James Joyce famously wrote, "The shortest way to Tara is via Holyhead", meaning that in order for Irish people to understand themselves and Ireland, they historically had to leave their homeland.
First established in 1996, the Irish Writers in London Summer School celebrated its 25th anniversary in 2021 at the Irish Embassy. The Summer School provides an informal but informed setting for you to read and discuss contemporary literature. It's also an opportunity to explore the different relationships writers have with place and identity, whether born in Ireland or of Irish descent. How has the experience of migration influenced their work? How in turn has their writing helped express and mediate Irish culture and Irishness at home and abroad?
You can watch the video celebrating the 25th anniversary of the Summer School below titled The Shortest Way to Tara.
On this course, you won't just read and discuss work by contemporary writers, you'll meet and talk with them about their work and careers. There will also be lectures, seminar discussions and optional visits to associated Irish cultural events in London.
You'll read and learn about a wide range of writing genres during the course and gain valuable insights into the different approaches involved.
During its 25-year history, the Summer School has hosted over 90 different writers including Edna O'Brien, Eimear McBride, Matthew Sweeney, Emma Donoghue, Ronan Bennett, Martina Evans, Maurice Leitch, Julia O'Faolain, Shane Connaughton, Anne Devlin, Blake Morrison, Polly Devlin, John Healy and Kit de Waal.
The Summer School was founded in 1996 by Tony Murray, who will also be teaching on the course again next year. He has taught English Literature and Irish Studies for many years and is also Curator of the Archive of the Irish in Britain. Tony has published widely on literary and cultural representations of migration and diaspora and his book, London Irish Fictions: Narrative, Diaspora and Identity was published by Liverpool University Press in 2012.
This course is now a part of our Global Diversities and Inequalities Research Centre.
To be announced in early 2022
There is no assessment for this course. The last session will include optional student readings.
The Summer School runs for two nights a week for five-and-a-half weeks.
Each Thursday evening, an established Irish writer comes to read and speak about their work. On the Tuesday evening prior to this, you'll discuss the writer’s work with fellow students and the course tutor.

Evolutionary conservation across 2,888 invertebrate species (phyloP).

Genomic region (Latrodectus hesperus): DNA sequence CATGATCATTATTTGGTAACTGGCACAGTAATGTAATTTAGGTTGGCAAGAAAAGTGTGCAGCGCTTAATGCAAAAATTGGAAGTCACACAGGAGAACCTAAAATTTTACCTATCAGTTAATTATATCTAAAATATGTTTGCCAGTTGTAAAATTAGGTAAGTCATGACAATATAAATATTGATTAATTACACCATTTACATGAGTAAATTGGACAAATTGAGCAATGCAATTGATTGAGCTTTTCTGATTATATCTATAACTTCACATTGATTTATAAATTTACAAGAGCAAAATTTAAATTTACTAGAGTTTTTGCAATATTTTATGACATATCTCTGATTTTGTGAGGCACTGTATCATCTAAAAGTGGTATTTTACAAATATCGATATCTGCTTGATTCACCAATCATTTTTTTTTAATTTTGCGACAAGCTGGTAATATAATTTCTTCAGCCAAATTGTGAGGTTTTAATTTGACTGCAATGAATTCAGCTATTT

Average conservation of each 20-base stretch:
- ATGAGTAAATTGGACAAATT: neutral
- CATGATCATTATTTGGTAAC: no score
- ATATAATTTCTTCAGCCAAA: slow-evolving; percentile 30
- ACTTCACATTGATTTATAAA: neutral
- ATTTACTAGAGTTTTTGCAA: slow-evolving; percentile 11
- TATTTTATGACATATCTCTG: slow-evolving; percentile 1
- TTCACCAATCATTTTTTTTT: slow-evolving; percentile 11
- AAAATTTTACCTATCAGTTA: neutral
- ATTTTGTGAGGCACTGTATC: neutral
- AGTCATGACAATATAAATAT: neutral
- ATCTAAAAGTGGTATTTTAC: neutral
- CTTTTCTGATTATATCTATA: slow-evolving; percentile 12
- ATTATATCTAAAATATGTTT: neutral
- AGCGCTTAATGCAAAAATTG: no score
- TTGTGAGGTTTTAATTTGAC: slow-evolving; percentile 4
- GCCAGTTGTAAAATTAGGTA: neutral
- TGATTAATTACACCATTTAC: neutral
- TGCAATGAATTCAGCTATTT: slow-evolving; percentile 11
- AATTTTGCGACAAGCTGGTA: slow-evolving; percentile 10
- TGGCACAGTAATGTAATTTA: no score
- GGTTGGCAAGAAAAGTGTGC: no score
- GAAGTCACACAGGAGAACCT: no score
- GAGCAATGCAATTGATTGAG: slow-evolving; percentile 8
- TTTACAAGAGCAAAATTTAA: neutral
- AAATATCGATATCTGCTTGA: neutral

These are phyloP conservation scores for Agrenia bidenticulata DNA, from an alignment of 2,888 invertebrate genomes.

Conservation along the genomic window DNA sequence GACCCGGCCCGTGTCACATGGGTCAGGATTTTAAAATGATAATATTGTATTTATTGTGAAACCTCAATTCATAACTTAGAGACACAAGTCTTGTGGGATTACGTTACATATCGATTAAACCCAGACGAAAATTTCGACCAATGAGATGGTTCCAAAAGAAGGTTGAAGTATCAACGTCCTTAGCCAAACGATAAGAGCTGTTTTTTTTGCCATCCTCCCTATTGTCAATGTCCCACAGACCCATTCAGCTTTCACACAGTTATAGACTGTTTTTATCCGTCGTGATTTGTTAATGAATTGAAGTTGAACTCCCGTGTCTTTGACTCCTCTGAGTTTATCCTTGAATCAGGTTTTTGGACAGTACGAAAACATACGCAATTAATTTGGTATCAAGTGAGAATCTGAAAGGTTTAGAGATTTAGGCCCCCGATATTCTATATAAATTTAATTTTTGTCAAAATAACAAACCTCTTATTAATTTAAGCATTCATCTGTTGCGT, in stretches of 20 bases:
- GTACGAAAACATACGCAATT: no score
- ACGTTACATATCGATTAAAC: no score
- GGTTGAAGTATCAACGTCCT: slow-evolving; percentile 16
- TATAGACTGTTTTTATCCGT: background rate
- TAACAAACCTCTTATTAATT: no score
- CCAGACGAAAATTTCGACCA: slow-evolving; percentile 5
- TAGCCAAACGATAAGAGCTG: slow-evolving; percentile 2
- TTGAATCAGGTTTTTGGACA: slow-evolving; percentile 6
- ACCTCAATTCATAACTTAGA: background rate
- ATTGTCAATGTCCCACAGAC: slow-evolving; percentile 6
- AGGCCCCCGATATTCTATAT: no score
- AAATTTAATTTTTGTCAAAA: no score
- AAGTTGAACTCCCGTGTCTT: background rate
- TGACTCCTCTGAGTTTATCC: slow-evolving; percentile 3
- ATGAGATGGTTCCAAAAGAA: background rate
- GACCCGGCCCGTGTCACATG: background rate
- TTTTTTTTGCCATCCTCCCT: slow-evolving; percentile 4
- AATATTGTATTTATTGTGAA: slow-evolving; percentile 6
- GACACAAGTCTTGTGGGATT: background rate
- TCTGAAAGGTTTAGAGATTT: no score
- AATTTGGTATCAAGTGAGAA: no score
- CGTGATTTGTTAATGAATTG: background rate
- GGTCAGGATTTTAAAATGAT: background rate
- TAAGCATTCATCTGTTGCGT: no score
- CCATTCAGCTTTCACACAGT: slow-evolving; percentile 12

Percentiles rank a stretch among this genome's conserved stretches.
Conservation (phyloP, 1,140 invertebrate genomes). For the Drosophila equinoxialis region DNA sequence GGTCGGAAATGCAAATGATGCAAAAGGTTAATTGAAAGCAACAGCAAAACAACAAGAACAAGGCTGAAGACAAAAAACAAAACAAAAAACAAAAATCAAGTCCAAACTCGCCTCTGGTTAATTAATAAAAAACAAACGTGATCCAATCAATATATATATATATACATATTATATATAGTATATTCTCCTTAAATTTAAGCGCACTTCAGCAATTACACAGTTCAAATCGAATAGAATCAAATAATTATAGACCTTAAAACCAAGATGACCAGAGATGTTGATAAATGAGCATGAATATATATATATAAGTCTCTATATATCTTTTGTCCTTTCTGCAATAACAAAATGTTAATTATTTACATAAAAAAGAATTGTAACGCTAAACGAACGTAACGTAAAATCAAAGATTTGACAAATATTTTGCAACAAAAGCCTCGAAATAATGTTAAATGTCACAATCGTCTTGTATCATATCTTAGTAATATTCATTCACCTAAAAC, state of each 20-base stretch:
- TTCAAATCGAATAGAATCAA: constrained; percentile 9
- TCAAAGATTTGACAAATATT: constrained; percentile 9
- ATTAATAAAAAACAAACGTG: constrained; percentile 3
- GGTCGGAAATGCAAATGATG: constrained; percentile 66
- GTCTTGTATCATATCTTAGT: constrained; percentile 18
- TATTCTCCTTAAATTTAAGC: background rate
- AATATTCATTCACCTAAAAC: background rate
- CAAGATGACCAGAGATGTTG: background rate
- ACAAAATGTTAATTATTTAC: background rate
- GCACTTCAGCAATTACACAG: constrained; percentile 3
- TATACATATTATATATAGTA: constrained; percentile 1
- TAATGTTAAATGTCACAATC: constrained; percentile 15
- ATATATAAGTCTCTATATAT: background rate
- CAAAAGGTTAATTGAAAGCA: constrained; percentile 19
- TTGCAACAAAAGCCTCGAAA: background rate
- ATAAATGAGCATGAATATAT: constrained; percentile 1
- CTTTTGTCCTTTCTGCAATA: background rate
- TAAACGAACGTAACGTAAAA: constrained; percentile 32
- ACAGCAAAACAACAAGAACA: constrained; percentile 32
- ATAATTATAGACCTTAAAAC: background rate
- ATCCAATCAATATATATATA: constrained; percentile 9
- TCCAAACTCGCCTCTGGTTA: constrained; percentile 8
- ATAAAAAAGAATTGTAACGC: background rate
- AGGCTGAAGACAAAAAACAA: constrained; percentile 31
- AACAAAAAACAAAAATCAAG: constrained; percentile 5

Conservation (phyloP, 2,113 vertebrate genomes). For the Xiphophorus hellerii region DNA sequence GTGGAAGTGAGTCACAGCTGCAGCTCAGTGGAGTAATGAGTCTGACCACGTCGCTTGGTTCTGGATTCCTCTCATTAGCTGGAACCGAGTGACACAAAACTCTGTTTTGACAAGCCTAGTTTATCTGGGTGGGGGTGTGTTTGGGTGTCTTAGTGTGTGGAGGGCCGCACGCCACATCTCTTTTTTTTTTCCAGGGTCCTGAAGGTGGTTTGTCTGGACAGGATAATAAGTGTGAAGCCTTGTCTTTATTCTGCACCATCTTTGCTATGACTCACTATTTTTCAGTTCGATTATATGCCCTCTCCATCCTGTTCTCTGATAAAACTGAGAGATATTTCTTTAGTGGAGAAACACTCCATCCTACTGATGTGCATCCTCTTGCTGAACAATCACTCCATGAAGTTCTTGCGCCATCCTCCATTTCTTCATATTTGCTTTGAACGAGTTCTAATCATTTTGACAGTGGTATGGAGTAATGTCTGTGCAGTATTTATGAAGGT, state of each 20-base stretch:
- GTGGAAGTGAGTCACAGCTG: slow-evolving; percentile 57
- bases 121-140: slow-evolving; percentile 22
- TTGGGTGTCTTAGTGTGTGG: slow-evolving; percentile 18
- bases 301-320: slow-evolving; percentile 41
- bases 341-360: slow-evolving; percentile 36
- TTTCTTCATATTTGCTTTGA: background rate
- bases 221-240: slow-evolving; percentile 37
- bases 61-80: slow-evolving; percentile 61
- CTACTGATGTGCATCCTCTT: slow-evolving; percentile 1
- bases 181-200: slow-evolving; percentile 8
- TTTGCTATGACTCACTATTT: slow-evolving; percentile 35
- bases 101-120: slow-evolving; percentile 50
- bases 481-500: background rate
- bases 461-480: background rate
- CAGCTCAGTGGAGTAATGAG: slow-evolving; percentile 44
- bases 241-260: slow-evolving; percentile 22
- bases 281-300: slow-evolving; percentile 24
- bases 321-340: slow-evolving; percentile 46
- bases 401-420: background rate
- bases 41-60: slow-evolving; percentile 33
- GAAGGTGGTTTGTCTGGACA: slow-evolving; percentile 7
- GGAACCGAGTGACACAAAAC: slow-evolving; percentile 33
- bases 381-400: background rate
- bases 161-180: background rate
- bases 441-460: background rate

This unique format provides time for you to digest and reflect on reactions to set texts before meeting the writer in question.
“It's been such a wonderful and enjoyable experience in every way, and I can say with confidence that it's one of the best things I've ever done. From the reading list and lectures to meeting the other participants and, of course, the writers themselves, it's all been fantastic.”
“I think the Summer School is a fantastic model. The range and depth of discussions, between students, tutor and authors is truly impressive and rewarding to be part of. My reading and thinking have been challenged, stretched and stimulated.”
“It was perfect! Well-prepared and engaging tutor, balanced presentation: seminars and group discussion, exciting and stimulating opportunities to meet varied and interesting authors and a chance to meet like-minded learners and compare Irish related backgrounds and interests.”
“The format meant that we explored the work in our group and then had the chance to discuss with the writers themselves after hearing them read. The overall process led to some fascinating discussions, the lectures provide context and insights and I feel completely enriched by the course. It’s been just fantastic.”
“Very well organised. Welcoming and very friendly atmosphere promoted. High standard of participants from whom I learnt. Excellent range of writing and writers. Wonder to have them present to discuss work with and also to dine with them afterwards.”
To be announced in Spring 2022
|Days||Tuesdays and Thursdays with an additional class on the final Friday|
|Time||6pm to 8.30pm|
|Maximum class size||25|
For more information about the application process or fees, please contact the Research and Postgraduate Office:
For further information about the course itself, please contact Tony Murray:
For updates about guest writers and related cultural matters, follow us on Twitter @LonIrishWriters
Please select when you would like to start: